farcar – ARTech

I began using AR Core from Google after realizing Vuforia had a lot of bugs. But then I realized that AR Core has a lot of bugs too. Such as:

  • Can not track vertical surfaces
  • Can not recognize horizontal surfaces that are far away
  • Can not track vertical surfaces
  • Can not track planes well in the dark
  • Can not track vertical surfaces
  • Track planes can not work on angles (no hills or inclines)
  • Can not track vertical surfaces
  • Can not track vertical surfaces
  • Did I forget to mention it can’t track vertical surfaces?

Fans of AR Core have been asking for months since the release of AR Core for there to be vertical wall detection. Google responds that it’s something they’re working on, but when the release may be, nobody knows. For now, some people have tried to be hack-y and create their own algorithm for creating vertical wall detection. It goes as follows:

  • Read from point-cloud data
  • Filter data (anything with confidence less than a certain interval, drop)
  • Assemble data in form of matrix and solve for the normal vector.
  • Use normal vector to create tracking plane.

Here’s the catch: Google makes it hard, very hard, to generate planes. It is easy to read from the Point Cloud and TrackerPlane data, but using the data to instantiate a new TrackerPlane is not an easy task. They bury this code far deep in their scripts. I had searched through more than 10 TrackerPlane scripts only to find no example of how to actually generate the thing. Nor has anyone online posted on how to do it.

As a result, I was unable to get the vertical wall detection to work. The most I got from the last week was being able to read from the Point Cloud data. I didn’t want to spend all my time this week without any feasible product, so I put the wall detection algorithm aside and focused on another technical problem.

Another, more feasible challenge was generating text that would pass through a lyric-segment array and update during each event call (tap of the screen). I ended up using the default Android AR Kit Demo, and replacing their Android Icon prefab with a 3D text prefab. From there, I wrote a script to update the contents of the text with each tap of the device. I stored all the lyric-segments in an array, and an accumulator counting the total amount of touches to the screen would indicate which index in the array to use as the new text content.

using System.Collections;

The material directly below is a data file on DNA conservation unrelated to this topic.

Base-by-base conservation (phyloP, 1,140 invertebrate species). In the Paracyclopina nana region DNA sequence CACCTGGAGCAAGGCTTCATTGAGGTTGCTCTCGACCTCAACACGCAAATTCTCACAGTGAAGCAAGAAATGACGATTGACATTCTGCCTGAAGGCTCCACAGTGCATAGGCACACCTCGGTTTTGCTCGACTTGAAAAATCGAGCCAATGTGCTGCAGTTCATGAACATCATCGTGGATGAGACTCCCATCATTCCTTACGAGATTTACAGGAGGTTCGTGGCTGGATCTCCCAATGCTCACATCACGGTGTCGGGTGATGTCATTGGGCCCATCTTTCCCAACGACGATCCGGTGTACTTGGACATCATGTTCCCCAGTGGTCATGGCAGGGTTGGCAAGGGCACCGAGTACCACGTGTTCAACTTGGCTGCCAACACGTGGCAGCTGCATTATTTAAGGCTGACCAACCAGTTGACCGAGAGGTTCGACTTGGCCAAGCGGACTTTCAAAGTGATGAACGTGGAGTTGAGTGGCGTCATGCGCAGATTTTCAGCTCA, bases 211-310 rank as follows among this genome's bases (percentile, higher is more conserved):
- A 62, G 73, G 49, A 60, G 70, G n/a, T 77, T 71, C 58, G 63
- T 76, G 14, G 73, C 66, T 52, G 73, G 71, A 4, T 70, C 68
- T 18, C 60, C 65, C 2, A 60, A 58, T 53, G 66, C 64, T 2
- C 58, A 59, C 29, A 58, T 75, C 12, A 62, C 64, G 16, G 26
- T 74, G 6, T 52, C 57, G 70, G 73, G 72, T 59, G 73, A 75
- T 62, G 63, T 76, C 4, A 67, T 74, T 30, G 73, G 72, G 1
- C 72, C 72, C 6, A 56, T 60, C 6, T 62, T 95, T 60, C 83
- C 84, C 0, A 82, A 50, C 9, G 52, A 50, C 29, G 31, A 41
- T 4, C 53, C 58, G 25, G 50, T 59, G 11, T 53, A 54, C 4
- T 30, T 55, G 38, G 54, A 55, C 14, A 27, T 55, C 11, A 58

using System.Collections.Generic;
using UnityEngine;
public class TextUpdate : MonoBehaviour {
public int clickCount;
public TextMesh textLayer;
string[] content = new string[] {"How", "are", "you?"};
void Update() {
if (Input.touchCount > 0)
Touch touch = Input.GetTouch(0);
if(touch.phase == TouchPhase.Began) {
clickCount = clickCount % 3;
textLayer.text = content[clickCount];

This allows me to go out into the world and place pre-determined text down onto surfaces as followed:

Note that the product is not meant to be a real-time AR interaction. Rather, it is a way for videographers to record the AR interaction and edit the footage in an expensive (After Effects) or not-so-expensive (iMovie) editing software along to the audio. Though, there exists no official program to screen record on the Google Pixel, so I downloaded a third-party application AZ Screen Record. Although it records pretty decently, it cannot go up to HD quality.

Another challenge is timing the text. Because AR Core is slow at detecting new surfaces, this means that for fast songs, it is hard to place lyrics/text down fast enough. After experimenting some more, I came to find that it is easier place text down at half speed to let AR Core have its time to recognize tracking planes, and then when editing the footage, speed it up to map it to the actual audio.

I made a demo of this and saw drastic improvements as opposed to real-time text placement.

Though, AR Core does this undesirable thing where it picks a random color and paints the tracker plane that color to indicate the active area. But most times the color is distracting. I modified the code to only use white as a color for painting the tracker plane so as not to be too distracting to the text.